After a fire left some 13,000 migrants from the Moria refugee camp in Greece homeless, protesters across Europe appealed to their governments to do more for the victims. In the northern Dutch city of Groningen, too, demonstrators demanded that their government take in more migrants.
“Say it loud, say it clear, refugees are welcome here” chanted the people taking part in the sit-in organized by 10 local organizations on 13 September, to demand that the national government evacuates Moria.
Originally built for 3,000 people, the refugee camp on the Greek island of Lesbos was housing around 13,000, now sleeping rough, after a series of fires starting on 8 September burnt their shelters to the ground.
The Netherlands, together with Germany, France, and several other EU countries, has agreed to take in some of the migrants affected by the fire. However, a series of protests have taken place throughout the country against the decision of the central government to relocate only 100 people, of which 50 are unaccompanied minors, out of the 500 children that many Dutch municipalities have said they are willing to welcome.
“They are people, we are people, let us open up” said Ester Koens, member of the Groningen Refugee Committee, one of the organizers of the Sunday sit-in, “it feels like the urgency isn’t clear”.
It is the responsibility of EU countries to open their borders and protect human beings and their rights, as stated in the Geneva Convention, said Zoia Albert, the president of the organization Groningen Welcomes.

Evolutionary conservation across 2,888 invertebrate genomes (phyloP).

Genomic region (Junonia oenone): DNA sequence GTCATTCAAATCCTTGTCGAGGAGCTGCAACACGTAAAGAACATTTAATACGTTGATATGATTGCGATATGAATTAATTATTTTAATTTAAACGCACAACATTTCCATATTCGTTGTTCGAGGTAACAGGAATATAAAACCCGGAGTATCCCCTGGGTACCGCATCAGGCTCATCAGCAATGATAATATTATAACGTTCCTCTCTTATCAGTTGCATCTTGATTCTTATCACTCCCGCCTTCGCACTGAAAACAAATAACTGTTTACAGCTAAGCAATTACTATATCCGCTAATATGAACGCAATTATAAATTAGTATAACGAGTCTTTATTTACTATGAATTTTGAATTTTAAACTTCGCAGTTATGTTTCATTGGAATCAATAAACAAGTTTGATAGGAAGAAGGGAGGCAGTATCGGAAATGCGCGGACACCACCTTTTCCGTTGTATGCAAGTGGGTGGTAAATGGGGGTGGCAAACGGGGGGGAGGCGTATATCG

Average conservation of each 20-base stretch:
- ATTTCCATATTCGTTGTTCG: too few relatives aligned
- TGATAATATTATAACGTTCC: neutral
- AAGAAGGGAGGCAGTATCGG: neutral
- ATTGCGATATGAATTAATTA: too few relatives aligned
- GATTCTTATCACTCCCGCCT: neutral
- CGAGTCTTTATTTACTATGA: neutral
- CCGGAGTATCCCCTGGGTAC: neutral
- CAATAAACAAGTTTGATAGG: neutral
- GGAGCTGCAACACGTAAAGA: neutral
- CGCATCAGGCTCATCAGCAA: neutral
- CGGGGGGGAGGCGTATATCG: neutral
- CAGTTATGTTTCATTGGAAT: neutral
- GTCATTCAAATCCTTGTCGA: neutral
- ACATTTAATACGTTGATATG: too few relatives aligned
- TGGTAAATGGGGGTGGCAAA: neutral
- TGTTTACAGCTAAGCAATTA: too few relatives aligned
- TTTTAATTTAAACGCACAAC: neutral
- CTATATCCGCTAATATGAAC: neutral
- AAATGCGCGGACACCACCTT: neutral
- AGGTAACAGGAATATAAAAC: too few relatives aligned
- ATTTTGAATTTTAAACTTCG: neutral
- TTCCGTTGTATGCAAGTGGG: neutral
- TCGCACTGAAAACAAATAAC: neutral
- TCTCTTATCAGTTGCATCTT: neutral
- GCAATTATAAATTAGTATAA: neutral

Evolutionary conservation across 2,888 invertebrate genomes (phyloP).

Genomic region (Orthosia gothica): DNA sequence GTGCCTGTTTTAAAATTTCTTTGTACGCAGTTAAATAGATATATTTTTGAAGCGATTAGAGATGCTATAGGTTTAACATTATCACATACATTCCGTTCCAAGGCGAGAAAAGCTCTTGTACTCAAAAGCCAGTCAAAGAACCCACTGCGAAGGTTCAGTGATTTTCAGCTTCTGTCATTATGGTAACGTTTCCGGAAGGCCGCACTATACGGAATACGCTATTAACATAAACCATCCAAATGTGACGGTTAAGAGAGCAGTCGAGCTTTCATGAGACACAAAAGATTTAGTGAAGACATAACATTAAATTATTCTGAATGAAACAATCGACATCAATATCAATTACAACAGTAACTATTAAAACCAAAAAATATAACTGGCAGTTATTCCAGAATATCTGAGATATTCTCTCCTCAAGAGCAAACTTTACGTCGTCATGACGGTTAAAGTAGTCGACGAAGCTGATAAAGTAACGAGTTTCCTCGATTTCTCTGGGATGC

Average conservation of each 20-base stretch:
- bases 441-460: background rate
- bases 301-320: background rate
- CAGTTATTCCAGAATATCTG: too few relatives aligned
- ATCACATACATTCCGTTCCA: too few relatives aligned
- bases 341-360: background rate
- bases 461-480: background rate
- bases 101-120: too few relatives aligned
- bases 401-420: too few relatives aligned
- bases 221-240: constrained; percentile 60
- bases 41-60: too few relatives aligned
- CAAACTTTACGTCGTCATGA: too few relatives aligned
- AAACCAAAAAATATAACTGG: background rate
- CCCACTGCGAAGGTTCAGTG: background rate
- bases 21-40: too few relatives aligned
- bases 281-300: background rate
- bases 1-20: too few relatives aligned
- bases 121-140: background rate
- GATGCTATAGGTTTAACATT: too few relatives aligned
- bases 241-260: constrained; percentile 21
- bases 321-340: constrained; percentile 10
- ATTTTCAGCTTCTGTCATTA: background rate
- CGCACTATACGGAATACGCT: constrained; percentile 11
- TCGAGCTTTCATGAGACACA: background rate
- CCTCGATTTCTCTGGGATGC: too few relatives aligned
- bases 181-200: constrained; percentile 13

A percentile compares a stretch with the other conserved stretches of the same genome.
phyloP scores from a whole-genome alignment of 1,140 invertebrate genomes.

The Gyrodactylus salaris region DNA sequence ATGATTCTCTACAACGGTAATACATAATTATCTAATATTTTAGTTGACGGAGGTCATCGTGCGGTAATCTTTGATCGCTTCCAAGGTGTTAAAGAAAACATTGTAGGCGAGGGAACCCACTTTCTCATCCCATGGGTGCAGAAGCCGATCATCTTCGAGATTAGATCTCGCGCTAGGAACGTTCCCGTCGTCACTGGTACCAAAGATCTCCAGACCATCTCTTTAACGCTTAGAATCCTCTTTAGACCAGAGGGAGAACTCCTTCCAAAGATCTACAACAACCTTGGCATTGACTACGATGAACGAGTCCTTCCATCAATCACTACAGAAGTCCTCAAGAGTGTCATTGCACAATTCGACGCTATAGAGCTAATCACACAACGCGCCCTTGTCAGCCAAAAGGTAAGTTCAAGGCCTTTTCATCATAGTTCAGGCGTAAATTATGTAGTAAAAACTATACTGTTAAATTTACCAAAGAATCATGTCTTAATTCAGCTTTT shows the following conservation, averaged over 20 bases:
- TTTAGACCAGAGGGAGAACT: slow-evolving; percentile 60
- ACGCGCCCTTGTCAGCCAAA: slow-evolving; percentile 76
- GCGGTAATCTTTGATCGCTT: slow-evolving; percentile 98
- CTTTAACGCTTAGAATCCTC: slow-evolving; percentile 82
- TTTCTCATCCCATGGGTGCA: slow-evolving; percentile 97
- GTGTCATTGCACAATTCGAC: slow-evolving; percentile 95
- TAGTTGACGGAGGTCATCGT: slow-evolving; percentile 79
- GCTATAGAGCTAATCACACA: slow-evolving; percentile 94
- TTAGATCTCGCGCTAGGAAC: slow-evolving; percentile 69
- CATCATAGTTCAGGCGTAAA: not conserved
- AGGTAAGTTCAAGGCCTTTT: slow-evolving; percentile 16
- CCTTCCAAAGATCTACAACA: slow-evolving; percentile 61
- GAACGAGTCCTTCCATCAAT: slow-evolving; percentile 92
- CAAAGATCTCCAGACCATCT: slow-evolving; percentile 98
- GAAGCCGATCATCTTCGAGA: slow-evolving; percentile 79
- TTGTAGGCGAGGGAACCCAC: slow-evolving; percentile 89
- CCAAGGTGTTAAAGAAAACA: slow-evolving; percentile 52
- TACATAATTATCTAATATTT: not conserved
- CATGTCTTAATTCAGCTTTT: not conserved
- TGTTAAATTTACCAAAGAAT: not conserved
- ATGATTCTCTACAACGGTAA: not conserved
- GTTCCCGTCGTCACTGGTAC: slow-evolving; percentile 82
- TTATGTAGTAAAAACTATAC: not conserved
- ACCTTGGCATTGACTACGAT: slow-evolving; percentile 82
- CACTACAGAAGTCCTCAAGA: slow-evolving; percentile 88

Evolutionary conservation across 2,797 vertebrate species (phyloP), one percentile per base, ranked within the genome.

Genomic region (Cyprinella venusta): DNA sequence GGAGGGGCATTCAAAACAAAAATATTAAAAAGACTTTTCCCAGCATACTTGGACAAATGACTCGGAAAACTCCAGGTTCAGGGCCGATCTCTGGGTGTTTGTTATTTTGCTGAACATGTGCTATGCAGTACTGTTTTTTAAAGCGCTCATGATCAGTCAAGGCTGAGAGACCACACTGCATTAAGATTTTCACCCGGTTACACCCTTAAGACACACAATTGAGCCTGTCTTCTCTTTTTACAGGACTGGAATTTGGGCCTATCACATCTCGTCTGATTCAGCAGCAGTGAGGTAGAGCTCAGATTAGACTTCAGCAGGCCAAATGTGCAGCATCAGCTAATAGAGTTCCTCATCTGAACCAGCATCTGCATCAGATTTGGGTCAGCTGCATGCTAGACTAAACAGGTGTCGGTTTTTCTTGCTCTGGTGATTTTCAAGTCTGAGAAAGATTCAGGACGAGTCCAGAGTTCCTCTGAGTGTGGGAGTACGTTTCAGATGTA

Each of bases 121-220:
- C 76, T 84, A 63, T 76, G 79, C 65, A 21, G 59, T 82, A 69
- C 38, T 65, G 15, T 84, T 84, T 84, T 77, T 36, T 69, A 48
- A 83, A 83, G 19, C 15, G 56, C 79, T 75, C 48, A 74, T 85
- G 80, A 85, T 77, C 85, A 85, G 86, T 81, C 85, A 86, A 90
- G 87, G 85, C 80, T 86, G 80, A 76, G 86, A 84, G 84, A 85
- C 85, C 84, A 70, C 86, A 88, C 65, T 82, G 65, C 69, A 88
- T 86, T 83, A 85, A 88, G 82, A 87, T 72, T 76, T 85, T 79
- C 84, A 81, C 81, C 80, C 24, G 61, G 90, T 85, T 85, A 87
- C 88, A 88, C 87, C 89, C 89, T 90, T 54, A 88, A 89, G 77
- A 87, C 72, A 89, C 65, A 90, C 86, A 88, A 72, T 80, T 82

However, opposing parties often argue that there is not enough space in the Netherlands. Ton Van Kesteren, representing the Party for Freedom in the city council of Groningen and member of the Senate of the Netherlands, wrote in a text that “the Netherlands have done enough in the past”. “The mass immigration is not good for one of the most densely populated countries in the world” he wrote, “if the whole world is welcome in your country, the country is going under”.
Other citizens of Groningen share this idea. “We can’t take more than we have the space for” said Jeffrey de Boer, interviewed in front of the café in the city center where he works. According to the young man, it would be better to invest time and resources in building a new camp in Moria, instead of taking more people in times of coronavirus.
But Ester Koens did not agree. She shook her head: “There are lot of people willing to open their houses for people too, so it’s not full” she said.